Apples and pears: summer pruning

Summer pruning apples and pears allows sunlight to ripen the fruit and ensures good cropping the following year. This is the main method of pruning for restricted forms such as cordons, espaliers, fans and pyramids.

Apple summer pruning

Quick facts

Suitable for: Apples and pears trained as restricted forms
Timing: July to September
Difficulty: Moderate

Suitable for...

Summer pruning is mainly for apples and pears trained as restricted forms: cordon, espalier, fan, pyramid, spindlebush. Trees grown as standards or bushes are managed with winter pruning.

When to prune

Summer prune when the bottom third of the new shoots is stiff and woody. Generally, this will be from late-July for pears and mid- to late August for apples and about ten days later in the north. To reduce the possibility of secondary growth it can be delayed until Sptember, when larger terminal (end) buds have formed at the shoot tips and the shoots have stopped growing.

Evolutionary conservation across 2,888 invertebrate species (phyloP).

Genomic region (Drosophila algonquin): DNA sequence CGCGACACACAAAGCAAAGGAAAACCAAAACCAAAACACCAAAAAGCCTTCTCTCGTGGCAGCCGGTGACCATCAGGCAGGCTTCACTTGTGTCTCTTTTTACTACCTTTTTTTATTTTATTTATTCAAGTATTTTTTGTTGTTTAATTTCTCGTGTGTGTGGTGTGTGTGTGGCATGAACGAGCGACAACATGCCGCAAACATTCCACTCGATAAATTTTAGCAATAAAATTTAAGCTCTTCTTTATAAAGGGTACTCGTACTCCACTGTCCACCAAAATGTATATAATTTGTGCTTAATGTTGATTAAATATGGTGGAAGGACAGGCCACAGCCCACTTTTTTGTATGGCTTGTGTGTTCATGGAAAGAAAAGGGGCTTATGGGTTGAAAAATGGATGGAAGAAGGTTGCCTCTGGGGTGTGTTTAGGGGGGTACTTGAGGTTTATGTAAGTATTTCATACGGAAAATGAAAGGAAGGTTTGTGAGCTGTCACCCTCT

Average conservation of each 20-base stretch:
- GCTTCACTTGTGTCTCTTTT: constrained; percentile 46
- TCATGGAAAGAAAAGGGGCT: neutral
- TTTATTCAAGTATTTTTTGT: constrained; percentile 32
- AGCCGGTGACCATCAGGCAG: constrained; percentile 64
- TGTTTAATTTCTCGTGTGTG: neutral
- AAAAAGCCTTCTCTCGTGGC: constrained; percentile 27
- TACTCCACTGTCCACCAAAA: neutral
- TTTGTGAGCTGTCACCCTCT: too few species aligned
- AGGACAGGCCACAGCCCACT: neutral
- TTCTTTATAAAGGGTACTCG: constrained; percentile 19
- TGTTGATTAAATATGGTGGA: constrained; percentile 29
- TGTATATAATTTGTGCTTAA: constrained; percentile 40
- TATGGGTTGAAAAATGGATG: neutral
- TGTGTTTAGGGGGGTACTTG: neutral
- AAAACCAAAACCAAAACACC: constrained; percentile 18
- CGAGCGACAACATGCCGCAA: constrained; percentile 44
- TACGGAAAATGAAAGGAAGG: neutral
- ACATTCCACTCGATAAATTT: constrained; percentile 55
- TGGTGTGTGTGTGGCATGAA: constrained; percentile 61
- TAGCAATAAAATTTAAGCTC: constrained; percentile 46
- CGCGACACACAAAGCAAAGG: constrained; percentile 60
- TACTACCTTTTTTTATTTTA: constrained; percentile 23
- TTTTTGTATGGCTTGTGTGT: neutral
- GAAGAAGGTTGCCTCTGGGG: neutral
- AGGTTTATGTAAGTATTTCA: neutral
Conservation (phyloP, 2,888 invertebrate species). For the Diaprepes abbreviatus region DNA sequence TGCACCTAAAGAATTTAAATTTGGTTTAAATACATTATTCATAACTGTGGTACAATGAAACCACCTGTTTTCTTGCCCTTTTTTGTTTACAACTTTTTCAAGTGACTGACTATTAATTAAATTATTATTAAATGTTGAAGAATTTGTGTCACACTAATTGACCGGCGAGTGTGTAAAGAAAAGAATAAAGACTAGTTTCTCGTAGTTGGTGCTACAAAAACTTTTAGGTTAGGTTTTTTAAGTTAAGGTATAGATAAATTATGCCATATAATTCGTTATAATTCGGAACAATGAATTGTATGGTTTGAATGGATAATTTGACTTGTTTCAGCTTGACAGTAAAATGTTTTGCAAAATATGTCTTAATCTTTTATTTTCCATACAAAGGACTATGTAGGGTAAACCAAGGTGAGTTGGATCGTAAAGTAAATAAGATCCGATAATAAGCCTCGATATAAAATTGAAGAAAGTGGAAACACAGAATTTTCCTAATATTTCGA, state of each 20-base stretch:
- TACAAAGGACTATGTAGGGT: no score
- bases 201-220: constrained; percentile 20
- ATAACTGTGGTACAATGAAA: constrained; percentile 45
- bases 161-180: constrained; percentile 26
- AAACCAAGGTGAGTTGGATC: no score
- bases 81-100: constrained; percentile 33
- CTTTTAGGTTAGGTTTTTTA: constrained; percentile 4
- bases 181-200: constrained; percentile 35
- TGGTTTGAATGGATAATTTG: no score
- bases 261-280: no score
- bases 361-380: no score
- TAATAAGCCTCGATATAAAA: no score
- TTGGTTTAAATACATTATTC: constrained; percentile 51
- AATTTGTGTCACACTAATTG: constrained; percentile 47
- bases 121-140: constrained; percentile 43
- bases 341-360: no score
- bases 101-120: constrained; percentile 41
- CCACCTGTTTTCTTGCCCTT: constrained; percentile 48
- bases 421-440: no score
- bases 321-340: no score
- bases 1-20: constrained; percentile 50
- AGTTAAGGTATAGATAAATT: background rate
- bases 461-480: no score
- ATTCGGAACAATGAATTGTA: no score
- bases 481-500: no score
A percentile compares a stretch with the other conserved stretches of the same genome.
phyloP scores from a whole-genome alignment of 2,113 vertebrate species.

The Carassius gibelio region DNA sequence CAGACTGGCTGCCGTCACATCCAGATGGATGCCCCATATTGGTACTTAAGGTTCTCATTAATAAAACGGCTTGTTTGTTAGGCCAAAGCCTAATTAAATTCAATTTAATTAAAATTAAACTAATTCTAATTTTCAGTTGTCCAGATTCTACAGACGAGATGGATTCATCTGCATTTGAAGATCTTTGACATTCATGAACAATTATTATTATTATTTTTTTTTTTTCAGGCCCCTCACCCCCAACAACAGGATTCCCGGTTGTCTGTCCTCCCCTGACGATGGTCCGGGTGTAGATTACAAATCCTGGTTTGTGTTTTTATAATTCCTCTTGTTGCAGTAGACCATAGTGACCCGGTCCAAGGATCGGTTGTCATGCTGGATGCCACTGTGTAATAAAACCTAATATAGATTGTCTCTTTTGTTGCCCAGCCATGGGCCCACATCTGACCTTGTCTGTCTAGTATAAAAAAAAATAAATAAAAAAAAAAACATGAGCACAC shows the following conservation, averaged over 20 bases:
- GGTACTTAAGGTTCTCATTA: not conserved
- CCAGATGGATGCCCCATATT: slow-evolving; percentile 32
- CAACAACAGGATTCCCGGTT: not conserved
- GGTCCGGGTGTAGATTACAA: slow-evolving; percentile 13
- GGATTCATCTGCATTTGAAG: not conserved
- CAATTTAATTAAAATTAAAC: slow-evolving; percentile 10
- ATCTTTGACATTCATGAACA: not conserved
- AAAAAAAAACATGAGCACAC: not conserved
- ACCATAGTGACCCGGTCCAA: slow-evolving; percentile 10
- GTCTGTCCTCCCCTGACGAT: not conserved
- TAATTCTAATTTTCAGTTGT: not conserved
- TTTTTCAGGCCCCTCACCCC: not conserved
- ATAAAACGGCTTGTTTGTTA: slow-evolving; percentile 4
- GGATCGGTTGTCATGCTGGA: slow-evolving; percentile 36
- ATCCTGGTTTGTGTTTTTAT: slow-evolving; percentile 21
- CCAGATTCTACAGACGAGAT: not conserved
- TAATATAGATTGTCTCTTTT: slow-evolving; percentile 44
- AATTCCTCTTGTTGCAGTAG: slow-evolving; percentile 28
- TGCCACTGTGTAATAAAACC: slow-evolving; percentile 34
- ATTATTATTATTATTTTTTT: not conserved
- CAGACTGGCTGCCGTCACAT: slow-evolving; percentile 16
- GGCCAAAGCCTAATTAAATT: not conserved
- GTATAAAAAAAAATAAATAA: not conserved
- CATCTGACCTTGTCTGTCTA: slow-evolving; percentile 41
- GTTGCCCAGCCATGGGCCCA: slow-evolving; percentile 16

Judge the exact timing according to the vigour of the plant, the weather and locality.

How to prune

Summer pruning involves cutting back new shoots to allow light to reach the fruit.

New shoots are stiff and woody along their bottom third, with dark green leaves and a cluster of leaves at the base.

  1. Cut back new shoots (laterals) more than 20cm (8in) long growing from the main stem to three leaves above the basal cluster of leaves. Do not prune new shoots that are less than 20cm (8in) long as they usually terminate in fruit buds
  2. Cut back new shoots growing from existing sideshoots (sub-laterals) to one leaf above the basal cluster
  3. Remove any upright, vigorous growth completely
  4. If secondary growth occurs after summer pruning, prune back any re-growth in September (or October if pruning later) to one leaf beyond the previous cut.
  5. If this is a persistent problem, leave some longer shoots unpruned as these will draw up the sap and grow at the expense of secondary growth elsewhere. Cut these back to one bud in spring, as well as any vigorous growth projecting above the level of the supporting wire


Although pruning shouldn't cause any particular problems for the plant, you may see some other common issues:

Apple canker

Apple canker

Apple scab and pear scab

Apple scab and pear scab

Fruit: biennial bearing

Fruit: biennial bearing

Fruit: protecting from frost

Fruit: protecting from frost

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